Almost every Saturday, I make a business deposit at Macatawa Bank. The 9 a.m. to noon hours are a convenience to me but I know how they carve up an otherwise perfectly good weekend day for tellers.
A couple of years ago, I thanked one of the tellers for giving up part of her Saturday so I could do my banking. She was self-effacing – no, just doing my job, it’s only a few hours, it’s really no big deal.
It’s now become part of my Saturday routine: a deposit, a withdrawal for walking-around money and a thanks to the Cascade team. And it’s been noticed – one of my favorite tellers once said she has followed suit and now makes a point of thanking those who serve her during her weekend errands.
Who doesn’t like praise? It makes us feel good to have our efforts acknowledged and applauded, particularly if you are a service provider. Studies and blogs affirm the positive benefits of compliments, from enhancing performance and boosting mood to improving persistence and sparking creativity.
An attorney friend of mine once said service providers want two things: to have our counsel followed and to be paid on time – and if he could only get one of those, it would be to paid on time.
After more than two decades of working in public relations, I would add a third: to have good work or good effort recognized.
All too often, we let the sharp words of a short temper or hopeless curmudgeon take root and roil. We turn these poisonous darts over and over in our minds, wondering why they came our way and occasionally letting them fester.
Why not remember and revel in kind words or thoughtful notes instead? I have three on my desk right now, and even glancing at them during a hectic day can lift my spirits.
Recognizing that compliments don’t seem to stick as much as complaints, I started a praise file a few years ago. We add to this Word document every time a client, journalist or another service provider says something nice about a team member who goes above and beyond.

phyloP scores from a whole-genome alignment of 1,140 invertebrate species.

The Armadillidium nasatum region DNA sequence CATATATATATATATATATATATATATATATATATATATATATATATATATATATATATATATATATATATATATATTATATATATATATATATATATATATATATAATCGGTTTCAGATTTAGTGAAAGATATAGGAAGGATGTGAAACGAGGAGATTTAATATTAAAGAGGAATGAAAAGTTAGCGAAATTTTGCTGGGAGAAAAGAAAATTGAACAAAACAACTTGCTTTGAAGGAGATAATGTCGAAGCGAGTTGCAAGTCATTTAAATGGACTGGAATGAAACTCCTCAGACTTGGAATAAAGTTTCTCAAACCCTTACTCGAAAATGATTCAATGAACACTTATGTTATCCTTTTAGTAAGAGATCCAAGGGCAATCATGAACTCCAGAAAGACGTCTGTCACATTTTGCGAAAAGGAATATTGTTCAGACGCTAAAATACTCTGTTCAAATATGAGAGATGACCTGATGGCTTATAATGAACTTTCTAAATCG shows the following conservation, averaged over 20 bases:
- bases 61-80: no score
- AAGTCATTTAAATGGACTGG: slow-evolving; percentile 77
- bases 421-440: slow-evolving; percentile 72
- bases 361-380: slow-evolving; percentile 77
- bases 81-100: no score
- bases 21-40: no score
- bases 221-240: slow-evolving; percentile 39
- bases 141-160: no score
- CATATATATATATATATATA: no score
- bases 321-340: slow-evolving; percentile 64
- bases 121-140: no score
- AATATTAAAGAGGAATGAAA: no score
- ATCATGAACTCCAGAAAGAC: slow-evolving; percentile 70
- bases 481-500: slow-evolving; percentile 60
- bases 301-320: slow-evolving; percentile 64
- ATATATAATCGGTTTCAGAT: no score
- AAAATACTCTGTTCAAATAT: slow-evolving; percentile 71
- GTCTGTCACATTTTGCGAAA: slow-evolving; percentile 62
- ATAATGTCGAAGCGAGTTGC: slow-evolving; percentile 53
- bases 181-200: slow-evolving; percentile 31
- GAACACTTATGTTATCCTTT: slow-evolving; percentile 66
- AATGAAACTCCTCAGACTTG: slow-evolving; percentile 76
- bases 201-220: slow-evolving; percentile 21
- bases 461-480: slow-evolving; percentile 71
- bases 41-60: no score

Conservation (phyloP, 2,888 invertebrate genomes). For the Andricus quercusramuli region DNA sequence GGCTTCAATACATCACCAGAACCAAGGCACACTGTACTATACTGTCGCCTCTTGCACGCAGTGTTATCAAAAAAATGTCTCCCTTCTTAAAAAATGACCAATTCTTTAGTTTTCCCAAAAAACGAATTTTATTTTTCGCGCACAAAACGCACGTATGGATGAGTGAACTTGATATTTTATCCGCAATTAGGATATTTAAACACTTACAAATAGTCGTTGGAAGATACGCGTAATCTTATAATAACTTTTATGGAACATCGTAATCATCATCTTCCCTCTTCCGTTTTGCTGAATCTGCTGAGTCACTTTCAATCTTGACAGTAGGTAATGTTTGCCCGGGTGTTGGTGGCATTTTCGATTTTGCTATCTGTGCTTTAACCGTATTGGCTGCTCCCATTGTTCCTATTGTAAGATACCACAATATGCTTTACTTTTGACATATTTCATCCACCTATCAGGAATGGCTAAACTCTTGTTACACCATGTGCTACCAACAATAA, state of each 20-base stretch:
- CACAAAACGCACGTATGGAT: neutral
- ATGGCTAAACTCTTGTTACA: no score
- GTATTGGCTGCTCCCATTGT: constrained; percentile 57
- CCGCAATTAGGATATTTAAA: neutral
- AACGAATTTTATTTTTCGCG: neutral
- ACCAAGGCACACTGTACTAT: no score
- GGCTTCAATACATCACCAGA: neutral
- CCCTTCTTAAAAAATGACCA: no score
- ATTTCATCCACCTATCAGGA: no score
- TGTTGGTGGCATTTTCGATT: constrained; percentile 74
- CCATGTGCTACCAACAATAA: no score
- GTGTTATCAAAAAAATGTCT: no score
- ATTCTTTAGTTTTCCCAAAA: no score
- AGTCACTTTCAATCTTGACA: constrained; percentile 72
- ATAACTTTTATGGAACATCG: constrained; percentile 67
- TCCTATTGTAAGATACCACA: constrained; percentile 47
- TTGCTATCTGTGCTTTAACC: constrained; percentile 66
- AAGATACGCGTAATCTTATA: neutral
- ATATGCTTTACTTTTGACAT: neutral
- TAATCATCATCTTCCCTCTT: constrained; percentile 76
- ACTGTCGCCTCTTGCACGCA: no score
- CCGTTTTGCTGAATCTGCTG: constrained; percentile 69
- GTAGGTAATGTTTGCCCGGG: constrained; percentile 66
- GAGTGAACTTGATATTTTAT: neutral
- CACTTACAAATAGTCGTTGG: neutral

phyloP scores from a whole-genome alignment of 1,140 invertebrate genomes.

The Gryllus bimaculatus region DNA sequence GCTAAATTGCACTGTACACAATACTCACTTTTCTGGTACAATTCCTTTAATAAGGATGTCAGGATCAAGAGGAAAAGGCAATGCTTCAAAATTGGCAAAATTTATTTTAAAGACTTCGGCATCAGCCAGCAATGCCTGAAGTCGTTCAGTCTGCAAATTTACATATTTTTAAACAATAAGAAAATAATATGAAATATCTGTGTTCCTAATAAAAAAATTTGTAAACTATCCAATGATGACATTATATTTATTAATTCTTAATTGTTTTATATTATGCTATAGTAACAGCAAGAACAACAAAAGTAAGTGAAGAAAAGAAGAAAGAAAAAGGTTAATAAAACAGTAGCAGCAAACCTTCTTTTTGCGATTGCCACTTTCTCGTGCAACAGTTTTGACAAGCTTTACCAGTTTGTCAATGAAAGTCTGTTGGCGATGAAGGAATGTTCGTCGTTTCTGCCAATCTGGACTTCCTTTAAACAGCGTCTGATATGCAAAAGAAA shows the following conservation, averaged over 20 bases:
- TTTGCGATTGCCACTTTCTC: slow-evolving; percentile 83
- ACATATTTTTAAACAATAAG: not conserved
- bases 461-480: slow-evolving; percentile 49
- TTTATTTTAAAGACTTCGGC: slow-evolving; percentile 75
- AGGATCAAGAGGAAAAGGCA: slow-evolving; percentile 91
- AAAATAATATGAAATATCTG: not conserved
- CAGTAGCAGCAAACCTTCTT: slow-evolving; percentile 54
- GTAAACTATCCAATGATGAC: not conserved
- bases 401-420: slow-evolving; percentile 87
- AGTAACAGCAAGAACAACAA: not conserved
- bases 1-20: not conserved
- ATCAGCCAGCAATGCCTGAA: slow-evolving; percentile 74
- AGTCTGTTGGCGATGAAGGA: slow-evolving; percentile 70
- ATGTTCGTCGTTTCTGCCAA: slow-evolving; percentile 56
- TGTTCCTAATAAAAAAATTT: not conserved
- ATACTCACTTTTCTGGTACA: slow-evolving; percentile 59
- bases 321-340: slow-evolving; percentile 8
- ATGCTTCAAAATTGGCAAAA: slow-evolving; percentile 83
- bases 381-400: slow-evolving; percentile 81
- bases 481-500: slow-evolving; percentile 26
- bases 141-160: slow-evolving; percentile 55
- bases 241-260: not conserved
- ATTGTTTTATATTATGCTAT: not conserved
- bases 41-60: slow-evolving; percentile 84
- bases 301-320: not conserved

Some are funny, like this one from last week: It eases my mind to have you on the case – it might prevent them from doing anything crazy. But that’s 90 percent of your job, isn’t it?
Some are heartfelt: I surely did not ever expect to be in this situation. Who would? But having you with me is making this rough journey a much safer one.
Some are head-turning: You’re the gold standard.
And some cut right to the chase: Hiring Sabo PR was the best money we have spent in a long time.
We start each Monday team meeting by sharing new additions to the praise file – and rarely a week goes by when we don’t have something to celebrate.
Over the years, I’ve tried to make it a point to applaud good work and great service. I’ll write Facebook reviews, add an extra tip at a restaurant or send a handwritten note when paying a bill. I even took an online survey for Dick’s Sporting Goods to praise two extremely helpful associates who helped me purchase fishing tackle for my brother.
As public discourse becomes measurably less civil, it strikes me we could all do with a little more kindness – and a lot less grousing. I challenge everyone who’s read this far to deliver one compliment every day this week – and then let me know what happened.